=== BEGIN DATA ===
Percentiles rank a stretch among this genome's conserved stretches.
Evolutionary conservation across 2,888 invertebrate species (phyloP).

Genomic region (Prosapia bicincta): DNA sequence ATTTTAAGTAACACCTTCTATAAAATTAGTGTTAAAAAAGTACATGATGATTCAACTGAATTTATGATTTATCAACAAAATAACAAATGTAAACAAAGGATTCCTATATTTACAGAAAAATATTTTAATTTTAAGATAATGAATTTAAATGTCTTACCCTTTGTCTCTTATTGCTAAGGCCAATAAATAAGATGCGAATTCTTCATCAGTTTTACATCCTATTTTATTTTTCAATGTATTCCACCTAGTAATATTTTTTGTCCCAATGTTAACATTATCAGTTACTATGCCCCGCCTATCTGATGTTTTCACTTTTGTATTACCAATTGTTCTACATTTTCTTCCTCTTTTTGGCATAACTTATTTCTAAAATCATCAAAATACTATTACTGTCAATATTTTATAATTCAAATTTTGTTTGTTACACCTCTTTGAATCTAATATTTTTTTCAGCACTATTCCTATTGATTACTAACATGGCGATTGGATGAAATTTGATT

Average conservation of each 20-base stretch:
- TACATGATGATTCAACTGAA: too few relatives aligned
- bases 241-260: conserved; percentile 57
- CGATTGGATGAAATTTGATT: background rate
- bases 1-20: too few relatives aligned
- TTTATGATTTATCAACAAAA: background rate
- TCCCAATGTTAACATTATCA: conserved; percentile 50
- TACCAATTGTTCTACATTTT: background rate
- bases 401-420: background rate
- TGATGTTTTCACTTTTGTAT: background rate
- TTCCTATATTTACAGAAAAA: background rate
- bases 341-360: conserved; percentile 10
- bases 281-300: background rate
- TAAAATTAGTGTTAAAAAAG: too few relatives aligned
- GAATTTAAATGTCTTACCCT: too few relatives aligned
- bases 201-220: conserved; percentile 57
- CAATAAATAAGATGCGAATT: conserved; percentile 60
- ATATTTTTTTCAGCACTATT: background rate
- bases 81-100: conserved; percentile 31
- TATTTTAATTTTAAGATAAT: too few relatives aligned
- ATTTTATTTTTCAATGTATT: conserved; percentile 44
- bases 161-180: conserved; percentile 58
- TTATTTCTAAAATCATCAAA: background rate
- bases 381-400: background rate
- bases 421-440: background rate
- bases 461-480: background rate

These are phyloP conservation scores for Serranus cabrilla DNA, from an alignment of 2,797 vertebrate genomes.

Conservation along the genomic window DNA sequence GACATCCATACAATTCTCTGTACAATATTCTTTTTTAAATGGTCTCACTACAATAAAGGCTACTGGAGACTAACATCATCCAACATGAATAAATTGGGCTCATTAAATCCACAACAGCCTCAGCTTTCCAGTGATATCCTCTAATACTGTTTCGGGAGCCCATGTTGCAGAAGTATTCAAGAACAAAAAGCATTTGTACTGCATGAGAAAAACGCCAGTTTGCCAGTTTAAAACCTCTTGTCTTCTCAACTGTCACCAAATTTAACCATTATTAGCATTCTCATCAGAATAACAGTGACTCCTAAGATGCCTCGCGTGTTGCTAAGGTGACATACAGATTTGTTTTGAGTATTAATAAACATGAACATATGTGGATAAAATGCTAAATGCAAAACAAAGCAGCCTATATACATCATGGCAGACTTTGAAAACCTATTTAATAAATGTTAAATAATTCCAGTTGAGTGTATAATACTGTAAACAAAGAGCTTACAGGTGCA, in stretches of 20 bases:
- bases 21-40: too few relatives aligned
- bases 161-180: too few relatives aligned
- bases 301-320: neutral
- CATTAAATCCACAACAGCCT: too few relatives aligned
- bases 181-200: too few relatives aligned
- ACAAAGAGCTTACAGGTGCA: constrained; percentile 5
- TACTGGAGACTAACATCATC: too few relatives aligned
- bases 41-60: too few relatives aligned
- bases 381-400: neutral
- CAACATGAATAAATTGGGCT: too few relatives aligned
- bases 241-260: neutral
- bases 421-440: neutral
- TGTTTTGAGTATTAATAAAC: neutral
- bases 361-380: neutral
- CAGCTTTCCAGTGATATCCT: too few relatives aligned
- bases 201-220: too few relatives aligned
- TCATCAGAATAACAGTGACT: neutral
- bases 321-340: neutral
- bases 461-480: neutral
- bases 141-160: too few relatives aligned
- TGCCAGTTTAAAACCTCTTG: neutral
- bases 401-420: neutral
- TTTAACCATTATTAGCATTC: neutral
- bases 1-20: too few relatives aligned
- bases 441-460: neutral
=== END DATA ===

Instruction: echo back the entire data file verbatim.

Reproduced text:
Percentiles rank a stretch among this genome's conserved stretches.
Evolutionary conservation across 2,888 invertebrate species (phyloP).

Genomic region (Prosapia bicincta): DNA sequence ATTTTAAGTAACACCTTCTATAAAATTAGTGTTAAAAAAGTACATGATGATTCAACTGAATTTATGATTTATCAACAAAATAACAAATGTAAACAAAGGATTCCTATATTTACAGAAAAATATTTTAATTTTAAGATAATGAATTTAAATGTCTTACCCTTTGTCTCTTATTGCTAAGGCCAATAAATAAGATGCGAATTCTTCATCAGTTTTACATCCTATTTTATTTTTCAATGTATTCCACCTAGTAATATTTTTTGTCCCAATGTTAACATTATCAGTTACTATGCCCCGCCTATCTGATGTTTTCACTTTTGTATTACCAATTGTTCTACATTTTCTTCCTCTTTTTGGCATAACTTATTTCTAAAATCATCAAAATACTATTACTGTCAATATTTTATAATTCAAATTTTGTTTGTTACACCTCTTTGAATCTAATATTTTTTTCAGCACTATTCCTATTGATTACTAACATGGCGATTGGATGAAATTTGATT

Average conservation of each 20-base stretch:
- TACATGATGATTCAACTGAA: too few relatives aligned
- bases 241-260: conserved; percentile 57
- CGATTGGATGAAATTTGATT: background rate
- bases 1-20: too few relatives aligned
- TTTATGATTTATCAACAAAA: background rate
- TCCCAATGTTAACATTATCA: conserved; percentile 50
- TACCAATTGTTCTACATTTT: background rate
- bases 401-420: background rate
- TGATGTTTTCACTTTTGTAT: background rate
- TTCCTATATTTACAGAAAAA: background rate
- bases 341-360: conserved; percentile 10
- bases 281-300: background rate
- TAAAATTAGTGTTAAAAAAG: too few relatives aligned
- GAATTTAAATGTCTTACCCT: too few relatives aligned
- bases 201-220: conserved; percentile 57
- CAATAAATAAGATGCGAATT: conserved; percentile 60
- ATATTTTTTTCAGCACTATT: background rate
- bases 81-100: conserved; percentile 31
- TATTTTAATTTTAAGATAAT: too few relatives aligned
- ATTTTATTTTTCAATGTATT: conserved; percentile 44
- bases 161-180: conserved; percentile 58
- TTATTTCTAAAATCATCAAA: background rate
- bases 381-400: background rate
- bases 421-440: background rate
- bases 461-480: background rate

These are phyloP conservation scores for Serranus cabrilla DNA, from an alignment of 2,797 vertebrate genomes.

Conservation along the genomic window DNA sequence GACATCCATACAATTCTCTGTACAATATTCTTTTTTAAATGGTCTCACTACAATAAAGGCTACTGGAGACTAACATCATCCAACATGAATAAATTGGGCTCATTAAATCCACAACAGCCTCAGCTTTCCAGTGATATCCTCTAATACTGTTTCGGGAGCCCATGTTGCAGAAGTATTCAAGAACAAAAAGCATTTGTACTGCATGAGAAAAACGCCAGTTTGCCAGTTTAAAACCTCTTGTCTTCTCAACTGTCACCAAATTTAACCATTATTAGCATTCTCATCAGAATAACAGTGACTCCTAAGATGCCTCGCGTGTTGCTAAGGTGACATACAGATTTGTTTTGAGTATTAATAAACATGAACATATGTGGATAAAATGCTAAATGCAAAACAAAGCAGCCTATATACATCATGGCAGACTTTGAAAACCTATTTAATAAATGTTAAATAATTCCAGTTGAGTGTATAATACTGTAAACAAAGAGCTTACAGGTGCA, in stretches of 20 bases:
- bases 21-40: too few relatives aligned
- bases 161-180: too few relatives aligned
- bases 301-320: neutral
- CATTAAATCCACAACAGCCT: too few relatives aligned
- bases 181-200: too few relatives aligned
- ACAAAGAGCTTACAGGTGCA: constrained; percentile 5
- TACTGGAGACTAACATCATC: too few relatives aligned
- bases 41-60: too few relatives aligned
- bases 381-400: neutral
- CAACATGAATAAATTGGGCT: too few relatives aligned
- bases 241-260: neutral
- bases 421-440: neutral
- TGTTTTGAGTATTAATAAAC: neutral
- bases 361-380: neutral
- CAGCTTTCCAGTGATATCCT: too few relatives aligned
- bases 201-220: too few relatives aligned
- TCATCAGAATAACAGTGACT: neutral
- bases 321-340: neutral
- bases 461-480: neutral
- bases 141-160: too few relatives aligned
- TGCCAGTTTAAAACCTCTTG: neutral
- bases 401-420: neutral
- TTTAACCATTATTAGCATTC: neutral
- bases 1-20: too few relatives aligned
- bases 441-460: neutral